City Council President Tom McCarthy came to the defense of council members in how OIB has portrayed acceptance of free VIP passes to the Gathering of the Vibes, the annual hippie fest on the shores of Seaside Park.
Big Mac on Sunday told OIB that Vibes promoter Ken Hays has a contractual obligation to allow council members access to assess festival activities. He says council access was characterized incorrectly, in an email he sent to the legislative body, as “VIP ticket.” Instead, he says, council members are issued “official badges” for event access for the four days. McCarthy says he uses the official badge for its intended purpose, to check out the scope of the Vibes events, what it means for the city and determine its future viability.
The council president wrote this to his peers in an email:
As you are aware, the Vibes concert is happening this weekend. The contract with the vendor calls for the City Council Members to have access to the concert all weekend. Each Council Member will get one VIP ticket for the weekend, plus one for a companion. I will let you all know the details of parking and how to get the tickets when I get those details. Most likely it will work like last year. Our names were on a list last year and you needed to bring ID’s. When you showed your ID you got your ticket. When I get info, I will share it.
Remember the purpose of this access is for Council Members to assess and see first-hand the Vibes to determine whether this is something we want to do on a going forward basis. Thanks. Tom Mc.
McCarthy stopped into the Vibes for 15 minutes on Friday after attending funerals of two city firefighters who died in the cause of duty.
“The Vibes is good for the city but it’s become a major operation,” says McCarthy. “It’s not my cup of tea. But I feel an obligation to check it out. After my 15 minutes I leave.”
Council members, and a companion, are offered entry to the Vibes that would cost hundreds of dollars to attend. If the intended purpose is for city business, how about council members (they don’t receive a city salary) paying for entry from their respective $9,000 expense stipend? McCarthy says it doesn’t make sense for council members to give public money back to Vibes promoter Ken Hays.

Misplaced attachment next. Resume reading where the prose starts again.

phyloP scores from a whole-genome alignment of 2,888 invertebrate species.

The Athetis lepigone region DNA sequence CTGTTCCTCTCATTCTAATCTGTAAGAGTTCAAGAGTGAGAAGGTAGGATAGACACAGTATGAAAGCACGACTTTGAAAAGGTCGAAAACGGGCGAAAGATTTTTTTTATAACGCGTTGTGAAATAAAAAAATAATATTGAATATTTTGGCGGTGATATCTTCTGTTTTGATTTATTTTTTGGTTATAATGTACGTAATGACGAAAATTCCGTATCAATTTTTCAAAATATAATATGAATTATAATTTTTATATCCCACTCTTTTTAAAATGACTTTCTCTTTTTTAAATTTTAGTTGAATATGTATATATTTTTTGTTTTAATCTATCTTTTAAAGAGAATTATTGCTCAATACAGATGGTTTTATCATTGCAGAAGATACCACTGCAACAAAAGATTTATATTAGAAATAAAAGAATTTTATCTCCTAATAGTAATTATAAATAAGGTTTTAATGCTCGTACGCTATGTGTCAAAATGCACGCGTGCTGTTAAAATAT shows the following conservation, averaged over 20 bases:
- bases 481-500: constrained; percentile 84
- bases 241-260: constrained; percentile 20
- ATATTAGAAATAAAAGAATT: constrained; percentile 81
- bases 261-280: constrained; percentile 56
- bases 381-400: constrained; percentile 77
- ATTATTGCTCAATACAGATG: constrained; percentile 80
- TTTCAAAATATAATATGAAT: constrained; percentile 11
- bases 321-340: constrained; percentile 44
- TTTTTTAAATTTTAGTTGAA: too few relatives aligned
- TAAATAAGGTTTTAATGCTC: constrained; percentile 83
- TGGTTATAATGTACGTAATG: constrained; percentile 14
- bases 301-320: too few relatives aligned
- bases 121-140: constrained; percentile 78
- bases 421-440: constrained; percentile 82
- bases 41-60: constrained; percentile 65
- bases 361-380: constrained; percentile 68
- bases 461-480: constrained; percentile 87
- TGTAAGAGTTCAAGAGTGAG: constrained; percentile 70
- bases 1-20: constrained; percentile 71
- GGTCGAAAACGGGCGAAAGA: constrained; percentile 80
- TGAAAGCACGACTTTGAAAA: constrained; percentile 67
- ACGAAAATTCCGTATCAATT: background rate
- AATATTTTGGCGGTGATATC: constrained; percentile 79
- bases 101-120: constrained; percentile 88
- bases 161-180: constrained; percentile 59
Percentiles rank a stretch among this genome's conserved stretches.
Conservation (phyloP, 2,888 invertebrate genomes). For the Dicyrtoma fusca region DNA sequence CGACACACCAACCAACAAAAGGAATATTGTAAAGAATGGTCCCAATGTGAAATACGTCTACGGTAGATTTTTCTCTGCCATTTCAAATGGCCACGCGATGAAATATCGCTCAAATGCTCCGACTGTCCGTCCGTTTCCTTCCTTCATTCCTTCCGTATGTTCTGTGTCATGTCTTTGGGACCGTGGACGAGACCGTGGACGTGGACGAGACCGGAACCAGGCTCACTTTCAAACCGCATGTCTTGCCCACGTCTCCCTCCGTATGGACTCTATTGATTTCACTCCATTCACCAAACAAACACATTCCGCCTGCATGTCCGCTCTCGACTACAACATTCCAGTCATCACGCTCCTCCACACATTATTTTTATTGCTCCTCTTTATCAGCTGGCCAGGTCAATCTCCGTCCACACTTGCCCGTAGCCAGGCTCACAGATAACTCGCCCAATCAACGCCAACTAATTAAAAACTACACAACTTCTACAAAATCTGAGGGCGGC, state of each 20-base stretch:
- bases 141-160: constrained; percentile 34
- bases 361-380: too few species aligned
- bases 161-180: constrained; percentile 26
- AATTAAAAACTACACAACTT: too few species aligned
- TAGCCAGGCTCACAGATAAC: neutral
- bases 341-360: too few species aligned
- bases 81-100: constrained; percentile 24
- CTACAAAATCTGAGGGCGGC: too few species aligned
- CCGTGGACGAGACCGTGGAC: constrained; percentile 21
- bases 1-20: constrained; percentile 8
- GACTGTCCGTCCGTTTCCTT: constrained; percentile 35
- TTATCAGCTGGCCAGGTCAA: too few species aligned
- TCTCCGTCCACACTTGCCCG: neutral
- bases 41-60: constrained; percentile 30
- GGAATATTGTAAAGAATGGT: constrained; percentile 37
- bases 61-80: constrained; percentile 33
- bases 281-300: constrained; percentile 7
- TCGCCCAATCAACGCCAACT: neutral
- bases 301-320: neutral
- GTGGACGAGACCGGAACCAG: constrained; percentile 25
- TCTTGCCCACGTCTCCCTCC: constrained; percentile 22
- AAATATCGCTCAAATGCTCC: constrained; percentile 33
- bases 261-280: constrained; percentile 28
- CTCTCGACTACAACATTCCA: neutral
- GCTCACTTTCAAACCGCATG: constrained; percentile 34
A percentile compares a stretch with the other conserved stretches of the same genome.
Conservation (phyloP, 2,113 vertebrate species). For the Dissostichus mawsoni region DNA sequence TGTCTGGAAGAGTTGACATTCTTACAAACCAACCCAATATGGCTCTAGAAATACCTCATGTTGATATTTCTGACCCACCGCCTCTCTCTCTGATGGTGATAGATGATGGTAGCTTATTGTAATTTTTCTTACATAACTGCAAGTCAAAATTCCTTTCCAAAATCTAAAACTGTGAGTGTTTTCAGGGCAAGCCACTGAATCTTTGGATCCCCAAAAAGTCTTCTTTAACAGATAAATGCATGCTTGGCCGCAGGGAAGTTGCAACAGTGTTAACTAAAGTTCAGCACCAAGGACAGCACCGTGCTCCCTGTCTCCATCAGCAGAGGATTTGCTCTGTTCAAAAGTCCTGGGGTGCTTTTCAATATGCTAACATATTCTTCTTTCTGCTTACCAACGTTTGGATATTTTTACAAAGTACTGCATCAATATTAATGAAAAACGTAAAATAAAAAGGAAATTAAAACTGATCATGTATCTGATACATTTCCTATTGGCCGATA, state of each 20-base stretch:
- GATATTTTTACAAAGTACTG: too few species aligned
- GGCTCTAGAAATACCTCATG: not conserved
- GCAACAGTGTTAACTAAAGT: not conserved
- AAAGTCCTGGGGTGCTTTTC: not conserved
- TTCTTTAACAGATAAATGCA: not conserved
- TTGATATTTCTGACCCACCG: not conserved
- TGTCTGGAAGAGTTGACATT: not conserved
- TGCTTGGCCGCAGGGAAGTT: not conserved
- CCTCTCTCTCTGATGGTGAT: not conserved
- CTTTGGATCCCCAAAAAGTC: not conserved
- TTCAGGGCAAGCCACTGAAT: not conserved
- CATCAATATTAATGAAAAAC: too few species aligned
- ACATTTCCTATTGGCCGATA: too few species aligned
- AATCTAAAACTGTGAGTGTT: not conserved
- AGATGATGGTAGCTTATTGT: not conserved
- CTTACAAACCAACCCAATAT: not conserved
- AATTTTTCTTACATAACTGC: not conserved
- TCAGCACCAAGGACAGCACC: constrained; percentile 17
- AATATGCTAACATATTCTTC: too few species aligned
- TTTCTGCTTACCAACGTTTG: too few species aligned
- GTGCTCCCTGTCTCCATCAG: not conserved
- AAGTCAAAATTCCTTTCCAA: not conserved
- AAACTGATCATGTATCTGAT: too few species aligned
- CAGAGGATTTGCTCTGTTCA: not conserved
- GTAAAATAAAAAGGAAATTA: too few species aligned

Why allow council members companion access? The Vibes music, enthusiastic hippies (that’s some good shit!) and activities aren’t for everyone, says McCarthy, so companion access would make things more comfortable for a visiting council member.
The Bridgeport Republican Party has protested the council freebies and is threatening to file a complaint with the city’s Ethics Commission.
The Vibes has become a monster event, drawing weekend campers from throughout the northeast and more than 20,000 ticket buyers. Access to the city’s largest park is limited in the days leading up to the Vibes and for the four event days. Most city officials say it’s good for the city, but wonder if the city’s getting short-changed economically for turning over the park to Vibes promoters. Hays has donated tens of thousands back to the city for neighborhood upgrades. But just what the full economic impact is to the city is unclear beyond the approximate $50,000 fee.
“When the contract comes up we’ll insist on more money for the city and more participation from local vendors,” says McCarthy.
Well, Tsunami Tuesday is almost here. Are you yawning? Engaged? Excited? Who’s your horse? If you wanna talk about it with three political junkies stop by the Black Rock Library this Thursday, 6:30 p.m. Former Post scribes John Gilmore, Jim Callahan and I will blow some hot air about elections past and share our take on the Aug. 10 primaries. The Connecticut Post has endorsed Dan Malloy for governor on the Democratic side and Lieutenant Governor Michael Fedele on the GOP side. Do newspaper endorsements matter? Not generally, but in tight races they can. The credibility of endorsements comes in the form of advertising the editorial backslaps. “That’s why (so and so) has been endorsed by the Connecticut Post, Hartford Courant,” yadda, yadda.
Bridgeport Theatre Company!
We had a sweet time Saturday night at the Playhouse On The Green for the inaugural show of the newly formed Bridgeport Theatre Company led by downtown residents, artistic director Eli Newsom and wife Christy McIntosh, who rallied regional theater friends to produce Out Tonight, a jammin’ night of musical numbers from a variety of shows including Rent, Tommy, The Wedding Singer, Mamma Mia and Jesus Christ Superstar.
Dozens of amazing thespians, including Broadway pros such as Ryan Duncan (Shrek) entertained a packed Playhouse Saturday night. Bridgeport Theatre Company (BTC) is a non-for-profit with a world of local talent. Want to get involved? Check out the audition workshop this Saturday Aug 7 from 10 a.m. to 1 p.m. Open call for auditions for Rent is Aug. 10 and 11.
The first full production from the Bridgeport Theatre Company launches with Rent, October 15 to Nov. 7.
For more info and how to get involved go to www.bridgeporttheatercompany.org. These actors definitely come with a twisted sense of humor like …